Menu
Close

Everyday

lse:lloy

#3743

You’ll have to edit that sentence. All over the shop, @Eadwig.

That link does nothing to argue your point about an improvement in the housing market. The case study has nothing to do with Brexit, more ticking time bomb with regard Equity Release. He may have a point, but what that has to do with “selfish Brexit Voting Generation” I’ve no idea.

:confused: :confused: :confused: :confused: :confused:


#3744

I refer you to my comments about ‘the bank of mom and dad’

You appear to be looking at one single month’s figures and purposely posting misleading rubbish

Here is the truth of the RICS monthly house price survey that you say is such good news.

Jan. 16, 2020 -2%
Dec. 12, 2019 -12%
Nov. 14, 2019 -5%
Oct. 09, 2019 -2%
Sep. 11, 2019 -4%
Aug. 07, 2019 -9%
Jul. 10, 2019 -1%


#3745

Says the man who posted a link about a case study in equity release, with absolutely zero reference to Brexit, political uncertainty, the UK housing market, or RICs figures, to back up his weak argument!

But regardless, you are right I do appear to be looking at one single month’s figures, and I reckon you worked that out by simply reading what I wrote in post 3735:

I also caveated that by saying

10/10 comprehension skills. :clap:t6::clap:t6::clap:t6:

Chill out, man. You’re sound all het up.

Sales expectations had “risen sharply”, the Royal Institution of Chartered Surveyors (RICS) said.
House sales rose last month for the first time in seven months, boosted by higher activity in London and the South East of England.

“The signals from the latest RICS survey provides further evidence that the housing market is seeing some benefit from the greater clarity provided by the decisive election outcome,” said Simon Rubinsohn, RICS chief economist.

If Estate Agents are seeing an uplift in January, given the archaic housing buying process in the UK, the actual sales won’t take place until Feb or March at the earliest and will then filter down into the RICs figures at that point.

But I guess you knew all that, as you sound like a huge expert on this topic.


UK banks approve most mortgages since 2015 - UK Finance
#3746

Last twelve months (in my home area) house prices are higher … rents are higher .
Source (Rightmove) as witnessed by using my eyes. :eye:


#3747

Everyday…

…we hear of another dire warning having been tempered, if not reversed entirely.


#3748

_ “We deny such a contingency plan exists. We’ve modeled every possible ramification of Brexit and the fact remains that our entire business both in the UK and in Europe is not sustainable in the event of WTO tariffs.”

There seems to be some doubt around this Trisco. WTO tariffs are threatening to Nissan.

Frog in a tree


#3749

@Trisco Do you actually read these articles?

“You would see production shift in both directions. Some production would come to the UK for the UK market and some would go to Europe.
“Given the size of the European market, the size of the movement that way would be much greater, so overall it would be a hit to UK automotive.”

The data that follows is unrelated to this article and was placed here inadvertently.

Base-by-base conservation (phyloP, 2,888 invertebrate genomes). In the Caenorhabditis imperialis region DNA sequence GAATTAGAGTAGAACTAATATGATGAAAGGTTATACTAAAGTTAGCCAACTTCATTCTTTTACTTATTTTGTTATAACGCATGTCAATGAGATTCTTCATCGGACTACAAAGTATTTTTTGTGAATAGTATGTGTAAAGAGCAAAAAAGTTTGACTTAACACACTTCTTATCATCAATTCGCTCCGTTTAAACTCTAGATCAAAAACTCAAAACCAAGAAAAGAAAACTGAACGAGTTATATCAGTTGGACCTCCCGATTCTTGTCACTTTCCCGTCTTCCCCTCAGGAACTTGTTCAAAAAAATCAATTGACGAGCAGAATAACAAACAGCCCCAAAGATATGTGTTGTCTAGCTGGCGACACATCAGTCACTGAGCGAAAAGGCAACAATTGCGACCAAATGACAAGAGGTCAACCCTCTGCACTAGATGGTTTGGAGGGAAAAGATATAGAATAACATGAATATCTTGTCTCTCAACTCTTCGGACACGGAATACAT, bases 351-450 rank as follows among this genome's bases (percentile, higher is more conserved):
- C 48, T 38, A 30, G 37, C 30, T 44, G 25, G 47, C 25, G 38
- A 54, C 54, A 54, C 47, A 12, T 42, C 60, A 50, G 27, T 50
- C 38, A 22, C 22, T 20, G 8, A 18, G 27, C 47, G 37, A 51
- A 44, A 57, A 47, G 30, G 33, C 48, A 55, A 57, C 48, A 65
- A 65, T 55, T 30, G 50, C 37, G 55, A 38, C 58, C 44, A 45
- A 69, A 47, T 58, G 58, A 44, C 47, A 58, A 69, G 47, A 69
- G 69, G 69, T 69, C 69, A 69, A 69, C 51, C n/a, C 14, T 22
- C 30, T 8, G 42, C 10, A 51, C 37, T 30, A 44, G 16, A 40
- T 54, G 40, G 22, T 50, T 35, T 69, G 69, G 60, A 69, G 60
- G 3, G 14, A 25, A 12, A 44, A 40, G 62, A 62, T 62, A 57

It clearly says that UK loses out thanks to Brexit.

The uncertainties are regarding things such as whether both the EU and Japan are granted 0% tariffs on UK imports… which we won;t know until the UK Government negotiates with EU… and separately Japan.
The EU-Japan trade deal will help Japanese car sales in the UK over European manufacturers (most likely) but that doesn’t mean they are going to be manufactured in the UK.
It made sense when they were producing them for both UK market and Europe but the EU-Japan deal and Brexit have both scuppered any likely increases in manufacturing from Japanese car manufacturers in the UK.


#3750

Incidentally… precisely those same words can be used for the Financial Services industry where Brexit has forced every financial institution (US banks, European banks, UK banks… all) to create EU state legal entities and to push their non-UK business through them.
Funnily enough an hour ago I watched the Bafin President being interviewed on Bloomberg talking about how global financial businesses UK operations were having to adjust to placing more staff in EU state countries and being questioned by the interviewer on how they are stepping that up towards the end of the transition period.


#3751

I was doing my tax return.

I was also well aware that the ‘uplift in the houding market’ was actually just a partial reversal of the sentiment from the previous month which was preceeded by several other months of falling sentiment.

The fact that the ‘uplift’ story was taken from a survey with negative a score shows that more of the professionals involved in the market expect prices to fall than those that expect a rise.

So, no uplift at all. Just an expectation that the picture would improve over a deeply bad month caused by the election, which in turn was caused by Brexit.

I think the ‘bank of mom and dad’ article is applicable here also, because another stat I’ve seen misused in this area recently is the mortgage numbers. Clearly if increases in numbers are down to equity release re- mortgages (which they are) rather than actual borrowing to fund buying a house then the overall picture is actually negative (although not for the bank involved).